Why in the world would they need to interview Jony Ive? One would assume he has nothing to do with the iBooks store or negotiations with publishers.
post #44 of 67
This hours wage of $200 (Didn't do the math, just taking everyone's word for it) isn't unreasonable, but the additional service fees as well as charging for others to come in to do the job you can't is unreasonable. I bill in the $200 range (depending on the job and client) but if there is something that needs an outside expert that would be something that would be discussed beforehand and then dealt with separately or I would eat the cost if it's from a lack of comprehension and poor planning on my part after a deal was struck. To me this just ethnical business practices but I suppose the stereotype* of the lawyer evolved for a reason and we are dealing with Apple's very deep pockets.


* Stereotypes are always an oversimplified concept that do not necessarily represent the norm, may be an outdated truth, or may have never represented the truth to begin with so all lawyers reading this post should take my comment as such
Edited by SolipsismX - 11/30/13 at 8:52am

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post #45 of 67
Quote:
Originally Posted by Rogifan View Post

Why in the world would they need to interview Jony Ive? One would assume he has nothing to do with the iBooks store or negotiations with publishers.

Anytime a book uses the word aluminium Jony gets a kickback.

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post #46 of 67
Quote:
Originally Posted by iNosey View Post


Apple is busy. Tim Cook and Jony Ive are in meetings, designing new products, etc. They're not the guy's slave, the Judge never said they had to submit to him.
I agree 100%, although id miss apple, they should stop ALL sales to Americans for about 1 month and see what happens. They should also make OS X and iOS cease to work in America too, that way, we could get so mad and vote all these stinking politicians out! I AM SICK OF THIS GOVERNMENT. All I've got to say is Obama better intervene and support Apple, otherwise, I'll be mad.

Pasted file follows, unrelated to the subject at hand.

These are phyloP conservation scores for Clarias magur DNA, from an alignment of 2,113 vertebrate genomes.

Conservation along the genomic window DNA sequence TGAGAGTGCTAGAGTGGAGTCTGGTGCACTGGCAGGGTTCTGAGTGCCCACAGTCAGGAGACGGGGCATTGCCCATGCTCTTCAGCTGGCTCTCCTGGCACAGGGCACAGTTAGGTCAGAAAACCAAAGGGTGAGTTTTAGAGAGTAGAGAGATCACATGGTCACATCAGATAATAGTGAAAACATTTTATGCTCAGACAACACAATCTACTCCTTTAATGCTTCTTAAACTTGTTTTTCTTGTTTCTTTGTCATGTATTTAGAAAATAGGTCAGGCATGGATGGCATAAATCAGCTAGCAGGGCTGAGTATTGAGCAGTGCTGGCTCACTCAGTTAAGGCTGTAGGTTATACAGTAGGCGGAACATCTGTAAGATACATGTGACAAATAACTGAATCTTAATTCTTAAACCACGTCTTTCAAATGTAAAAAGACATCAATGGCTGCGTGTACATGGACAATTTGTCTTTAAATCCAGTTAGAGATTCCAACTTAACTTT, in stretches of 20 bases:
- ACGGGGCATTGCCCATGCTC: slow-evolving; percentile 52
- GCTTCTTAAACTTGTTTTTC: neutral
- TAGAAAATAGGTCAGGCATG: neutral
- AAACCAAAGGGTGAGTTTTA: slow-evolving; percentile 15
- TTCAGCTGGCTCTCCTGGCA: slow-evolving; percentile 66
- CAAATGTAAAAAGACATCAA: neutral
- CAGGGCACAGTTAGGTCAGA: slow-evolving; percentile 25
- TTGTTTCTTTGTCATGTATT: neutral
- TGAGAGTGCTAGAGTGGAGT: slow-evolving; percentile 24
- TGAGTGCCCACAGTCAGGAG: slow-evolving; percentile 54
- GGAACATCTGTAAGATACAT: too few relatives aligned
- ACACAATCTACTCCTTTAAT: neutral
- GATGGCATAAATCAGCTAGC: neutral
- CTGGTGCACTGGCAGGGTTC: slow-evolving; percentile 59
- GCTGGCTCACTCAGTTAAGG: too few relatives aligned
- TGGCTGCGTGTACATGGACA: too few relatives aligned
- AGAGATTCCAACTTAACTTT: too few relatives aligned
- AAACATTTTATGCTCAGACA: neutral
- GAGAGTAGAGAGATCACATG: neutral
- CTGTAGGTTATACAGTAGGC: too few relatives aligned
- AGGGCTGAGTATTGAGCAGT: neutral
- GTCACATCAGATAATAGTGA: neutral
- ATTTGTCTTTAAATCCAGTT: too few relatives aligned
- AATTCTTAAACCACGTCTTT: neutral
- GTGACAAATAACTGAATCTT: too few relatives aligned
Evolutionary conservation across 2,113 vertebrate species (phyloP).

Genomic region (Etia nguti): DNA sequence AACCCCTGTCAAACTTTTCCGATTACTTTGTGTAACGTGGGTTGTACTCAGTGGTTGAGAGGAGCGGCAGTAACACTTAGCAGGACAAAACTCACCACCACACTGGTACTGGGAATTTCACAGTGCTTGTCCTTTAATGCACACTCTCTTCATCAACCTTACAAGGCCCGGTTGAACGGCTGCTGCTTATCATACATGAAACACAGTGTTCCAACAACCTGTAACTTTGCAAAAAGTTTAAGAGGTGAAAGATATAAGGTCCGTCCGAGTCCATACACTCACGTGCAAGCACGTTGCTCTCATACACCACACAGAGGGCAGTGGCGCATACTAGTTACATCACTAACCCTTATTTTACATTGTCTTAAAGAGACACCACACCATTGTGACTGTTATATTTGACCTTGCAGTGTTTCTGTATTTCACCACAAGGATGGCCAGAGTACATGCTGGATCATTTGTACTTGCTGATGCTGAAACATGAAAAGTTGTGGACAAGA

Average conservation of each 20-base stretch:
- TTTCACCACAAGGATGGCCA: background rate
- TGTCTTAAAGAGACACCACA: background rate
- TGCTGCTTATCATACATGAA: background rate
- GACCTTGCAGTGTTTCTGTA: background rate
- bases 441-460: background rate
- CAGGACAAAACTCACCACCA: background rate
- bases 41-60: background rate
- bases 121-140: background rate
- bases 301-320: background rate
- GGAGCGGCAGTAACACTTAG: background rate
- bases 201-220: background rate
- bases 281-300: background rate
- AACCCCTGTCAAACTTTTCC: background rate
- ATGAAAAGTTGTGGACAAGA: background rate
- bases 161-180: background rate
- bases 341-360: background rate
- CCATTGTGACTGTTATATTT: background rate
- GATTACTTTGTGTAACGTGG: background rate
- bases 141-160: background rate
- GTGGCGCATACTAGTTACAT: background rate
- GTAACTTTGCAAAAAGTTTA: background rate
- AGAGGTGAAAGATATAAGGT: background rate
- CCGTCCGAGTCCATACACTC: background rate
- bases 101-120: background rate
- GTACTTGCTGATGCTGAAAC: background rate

Agreed too. And to be honest, I doubt Apple really did any of that. They are giving Authors the choice to pick their price. And you're telling me Amazon hasn't done any of this? Think again, I bet they have.

 

 

While I think Apple has reason for complaint, you sound like a spoiled kid with no understanding of how business or law is conducted.   This isn't a dictatorship - Obama can't intervene in a court decision.    Whether the judge was right or wrong and whether the Government was right or wrong is not relevant at this point - the court has ruled.     Apple is not going to stop making sales in the U.S. and they're not going to cause the OS' not to work (at least not on purpose).    "Obama better intervene," otherwise you'll be mad?   You sound like a three-year-old stamping their feet.    

 

On the face of it, the court's decision seems wrong.   In the Agency model, the publisher sets the price and Apple pays the publisher 70% of the sale.    What's the big deal?    But instead of books, let's say these were electronics.    Should the manufacturer be able to dictate the price a retailer charges for a product?    Traditionally, the manufacturer set the "retail price" or "recommended selling price", but the retailer could sell the product for any price they chose, whether that was at, above or below list price or even below the price they paid - either as a loss leader or because they needed to raise cash, even at a loss.  (However, see below because that's changed). 

 

The court got involved because it's illegal for two parties to get together and agree upon a selling price, especially if the result is higher prices to consumers.   That's traditionally been called "price fixing" or "restraint of trade".     When I was in the CD-ROM business and we were working on a distribution deal, the one thing we were never permitted to discuss with the distributor was selling price.

 

However, the court failed to recognize two things:    the first is that while an Agency Model does raise prices to consumers, permitting Amazon to sell ebooks below their cost endangered the long-term health of the industry and those prices would only remain low until Amazon essentially became a monopoly and then prices would rise.   (However, publishers and authors complaints that they earned less money were b.s. because Amazon still paid the wholesale price.)     This is already happening as Amazon's dominance is destroying physical bookstores (both independent and chain) and the e-commerce sites that accompany them.   Borders is gone and Barnes & Noble.com only does a tiny percentage of the business that Amazon does.         There are about 13,000 physical bookstores left in the U.S.    15 years ago there were double that number.